I have tried odesk and vworker, but I tend the best clients on elance.

September 16, 2011 at 10:24 am
(90) Sue says:

I am a retired English teacher, and I am interested in bidding for jobs as a line editior on elance. What pay rate would you suggest for such a job?

Thank you so much for your help.

September 18, 2011 at 3:36 pm
(91) Annie's not my real name says:

Hate, hate, hate Elance.

I foolishly signed up in the early days of my freelance career as I wasn’t sure how much regular work I’d get from my contacts.

Turns out I got plenty of work from my contacts and nothing but poorly-paid slave labor from Elance.

Now I’m stuck with an Elance profile I can’t remove – yes I tried “cancelling my account” but all the information is still there. Now my repuatation is, I feel, tarnished by the association with this cheap quality, labor mill. Avoid with a barge-pole if you intend to have a long-term career.

September 24, 2011 at 11:40 am
(92) freelancewrite says:

Annie- I highly doubt your reputation is tarnished by an old profile. Writers often start fro the bottom and work their way up. I can’t see it any other way. IF I Googled you and saw a print publication credit and an elance profile I would note your positive upward arc. Perfect.

September 23, 2011 at 7:19 pm
(93) Don says:

I fell into Elance for supplementary income to my regular job. The ‘real’ consulting firm I’d been working with and the day job began having too many conflicts of interest. I’m not a writer. Went in for architecture, urban design and GIS work. I landed several jobs out of the gate, at unappealing but acceptable rates.

After a month or so, the rates plummeted almost overnight. As with other posters’ experiences, rates were hitting 10% or less of market. After checking around, the most plausible explanation was overseas labor-houses. In GIS specifically, there was an Indian company that began undercutting all bids significantly, and landing a ton of work. I can only imagine a warehouse loaded with techs working for a couple bucks a day.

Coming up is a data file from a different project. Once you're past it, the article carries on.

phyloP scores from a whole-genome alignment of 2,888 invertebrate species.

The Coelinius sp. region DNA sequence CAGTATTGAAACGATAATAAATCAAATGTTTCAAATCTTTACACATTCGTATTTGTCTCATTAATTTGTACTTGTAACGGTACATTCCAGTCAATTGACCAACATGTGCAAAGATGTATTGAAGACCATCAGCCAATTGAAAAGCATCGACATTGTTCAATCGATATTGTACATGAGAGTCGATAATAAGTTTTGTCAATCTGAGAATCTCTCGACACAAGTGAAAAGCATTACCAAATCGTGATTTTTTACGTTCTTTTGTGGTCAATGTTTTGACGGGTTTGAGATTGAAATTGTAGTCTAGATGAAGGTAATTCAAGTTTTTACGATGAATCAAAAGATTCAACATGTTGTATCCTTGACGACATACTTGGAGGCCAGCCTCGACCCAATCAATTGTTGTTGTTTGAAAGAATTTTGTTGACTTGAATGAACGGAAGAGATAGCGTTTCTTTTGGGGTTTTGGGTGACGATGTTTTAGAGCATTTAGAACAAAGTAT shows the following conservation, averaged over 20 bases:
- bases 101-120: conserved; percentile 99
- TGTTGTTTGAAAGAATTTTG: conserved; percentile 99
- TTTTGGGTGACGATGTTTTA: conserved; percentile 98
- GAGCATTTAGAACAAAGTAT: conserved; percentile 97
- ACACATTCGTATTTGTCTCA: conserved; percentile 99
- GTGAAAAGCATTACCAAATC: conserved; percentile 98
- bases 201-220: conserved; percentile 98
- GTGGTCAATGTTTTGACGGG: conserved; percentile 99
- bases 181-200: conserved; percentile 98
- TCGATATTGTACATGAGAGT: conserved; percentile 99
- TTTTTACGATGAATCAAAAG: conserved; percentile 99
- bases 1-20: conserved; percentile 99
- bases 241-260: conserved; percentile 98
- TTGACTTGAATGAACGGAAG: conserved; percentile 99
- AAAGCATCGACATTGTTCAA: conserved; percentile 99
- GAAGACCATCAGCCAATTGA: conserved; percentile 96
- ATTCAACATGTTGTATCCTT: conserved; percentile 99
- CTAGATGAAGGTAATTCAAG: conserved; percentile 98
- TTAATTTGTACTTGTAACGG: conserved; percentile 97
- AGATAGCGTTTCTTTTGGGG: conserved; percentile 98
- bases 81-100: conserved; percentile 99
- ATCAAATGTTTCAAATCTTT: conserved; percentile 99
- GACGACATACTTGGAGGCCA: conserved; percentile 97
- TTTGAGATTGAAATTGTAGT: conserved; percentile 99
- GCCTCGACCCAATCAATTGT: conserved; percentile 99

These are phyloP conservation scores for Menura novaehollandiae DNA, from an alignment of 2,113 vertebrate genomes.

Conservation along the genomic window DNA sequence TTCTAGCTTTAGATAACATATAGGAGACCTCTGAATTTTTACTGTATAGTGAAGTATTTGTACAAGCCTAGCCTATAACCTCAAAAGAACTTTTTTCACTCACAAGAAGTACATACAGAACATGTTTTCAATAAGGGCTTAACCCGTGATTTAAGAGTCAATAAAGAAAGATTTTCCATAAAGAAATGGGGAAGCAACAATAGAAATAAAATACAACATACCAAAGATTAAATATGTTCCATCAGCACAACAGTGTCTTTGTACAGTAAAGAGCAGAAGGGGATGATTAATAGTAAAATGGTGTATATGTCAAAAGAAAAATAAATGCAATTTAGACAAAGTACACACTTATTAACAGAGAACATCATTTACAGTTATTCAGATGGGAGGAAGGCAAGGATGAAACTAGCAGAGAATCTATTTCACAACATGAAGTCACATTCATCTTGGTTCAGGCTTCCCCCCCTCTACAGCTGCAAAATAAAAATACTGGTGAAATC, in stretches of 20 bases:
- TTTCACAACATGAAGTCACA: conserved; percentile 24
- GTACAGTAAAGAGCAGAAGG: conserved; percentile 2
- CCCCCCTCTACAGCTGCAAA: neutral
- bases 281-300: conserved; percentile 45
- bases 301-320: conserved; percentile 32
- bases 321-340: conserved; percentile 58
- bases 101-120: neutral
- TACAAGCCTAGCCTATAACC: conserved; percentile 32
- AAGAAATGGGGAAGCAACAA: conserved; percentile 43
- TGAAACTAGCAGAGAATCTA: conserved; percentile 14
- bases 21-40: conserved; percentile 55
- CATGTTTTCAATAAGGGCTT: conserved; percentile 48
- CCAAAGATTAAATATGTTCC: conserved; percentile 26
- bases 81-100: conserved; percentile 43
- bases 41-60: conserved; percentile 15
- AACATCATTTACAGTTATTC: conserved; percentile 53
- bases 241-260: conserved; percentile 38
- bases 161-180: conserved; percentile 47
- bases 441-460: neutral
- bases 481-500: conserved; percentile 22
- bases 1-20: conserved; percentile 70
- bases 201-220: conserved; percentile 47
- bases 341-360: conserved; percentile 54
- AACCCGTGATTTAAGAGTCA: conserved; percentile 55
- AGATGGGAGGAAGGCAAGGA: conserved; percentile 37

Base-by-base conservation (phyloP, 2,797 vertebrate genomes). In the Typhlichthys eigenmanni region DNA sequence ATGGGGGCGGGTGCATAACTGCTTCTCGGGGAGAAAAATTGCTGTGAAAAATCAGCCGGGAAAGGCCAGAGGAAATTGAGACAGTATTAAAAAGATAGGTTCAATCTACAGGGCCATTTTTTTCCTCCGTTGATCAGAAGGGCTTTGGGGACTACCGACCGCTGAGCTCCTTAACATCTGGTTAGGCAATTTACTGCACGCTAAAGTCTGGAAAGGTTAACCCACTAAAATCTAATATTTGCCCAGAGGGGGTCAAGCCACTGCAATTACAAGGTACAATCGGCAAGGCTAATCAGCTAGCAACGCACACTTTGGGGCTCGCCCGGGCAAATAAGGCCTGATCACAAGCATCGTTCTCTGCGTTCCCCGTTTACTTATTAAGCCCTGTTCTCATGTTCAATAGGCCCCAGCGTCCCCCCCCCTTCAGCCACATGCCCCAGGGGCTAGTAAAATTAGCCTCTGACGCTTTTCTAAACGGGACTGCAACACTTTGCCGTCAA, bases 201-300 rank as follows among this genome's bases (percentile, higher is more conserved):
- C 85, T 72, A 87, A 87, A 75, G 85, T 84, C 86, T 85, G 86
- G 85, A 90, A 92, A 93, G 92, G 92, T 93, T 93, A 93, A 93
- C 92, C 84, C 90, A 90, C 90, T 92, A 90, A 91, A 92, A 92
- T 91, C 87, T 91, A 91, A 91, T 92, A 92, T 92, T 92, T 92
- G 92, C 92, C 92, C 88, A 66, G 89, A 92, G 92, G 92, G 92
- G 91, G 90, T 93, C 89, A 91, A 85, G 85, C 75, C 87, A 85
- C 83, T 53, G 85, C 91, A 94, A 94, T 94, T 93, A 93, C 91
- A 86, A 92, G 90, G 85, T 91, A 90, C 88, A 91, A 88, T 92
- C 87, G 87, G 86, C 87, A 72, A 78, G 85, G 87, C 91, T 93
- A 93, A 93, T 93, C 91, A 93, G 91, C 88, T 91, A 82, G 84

The Elance model is, IMHO, the future of workforces, sad to say. I can easily foresee careers and full-time employment give way to job parceling and global auctioning. Without systemic economic leveling mechanisms, our expensive North American talents may become the novelty or worse, the last resort.

The last decent paying work ended up being French-English translations; where one needs a human being that is fluent in order to understand syntax.

September 27, 2011 at 3:39 pm
(94) FormosaHoney says:

I am an linguist, translating from Mandarin into English and have searches set-up from ‘Indeed’ and ‘Simply Hired’ for translation opportunities. Initially, I was excited by the ‘project’ offered by Elance but then time after time they prove to offer wages only sustainable if you lived in a 3rd world country where the cost of living is a fraction of that of any 1st world economy.

I have since added to my search clause -NOT ELANCE to stop receiving junk offers from them.

Since Elance is a ‘all play’ system with low barrier of entry, the quality of the ‘bidders’ or the ‘offeree’ is not a consideration. This creates a unregulated sub-standard service environment.

If you are a seasoned writer at your prime, your time will be better served pursing work through a more regulated or better standard channel.

October 7, 2011 at 7:47 pm
(95) freelancewrite says:

excellent comment, thanks so much for your input.

October 4, 2011 at 4:21 pm
(96) John says:

Elance is crap.

I am telling you this, a well known provider in Elance that earned lots of money from it and been there for more than 5 years.

Guys working there are virtual labors with no life (because they get paid 50 $ for a project and have to work 2 weeks on it because the stupid client expects a pro job from the louzy 50 $ he will sometime pay.

This is crap.

Someone needs to pay them a lesson because they disserve it.

By the way when we filled a “want to cancel my cooperation with elance” NDA they almost kiss our big fat asses because only from us in 5 years they took 25.000.

Period.

They suck.

I said it.

October 14, 2011 at 12:30 pm
(97) Nuwan says:

Hello,

I’m a video producer. Many of my friends working on local jobs. But I’m not. I started to work as a freelancer on e lance. Right know I earn my friends monthly salary within one or two weeks from home.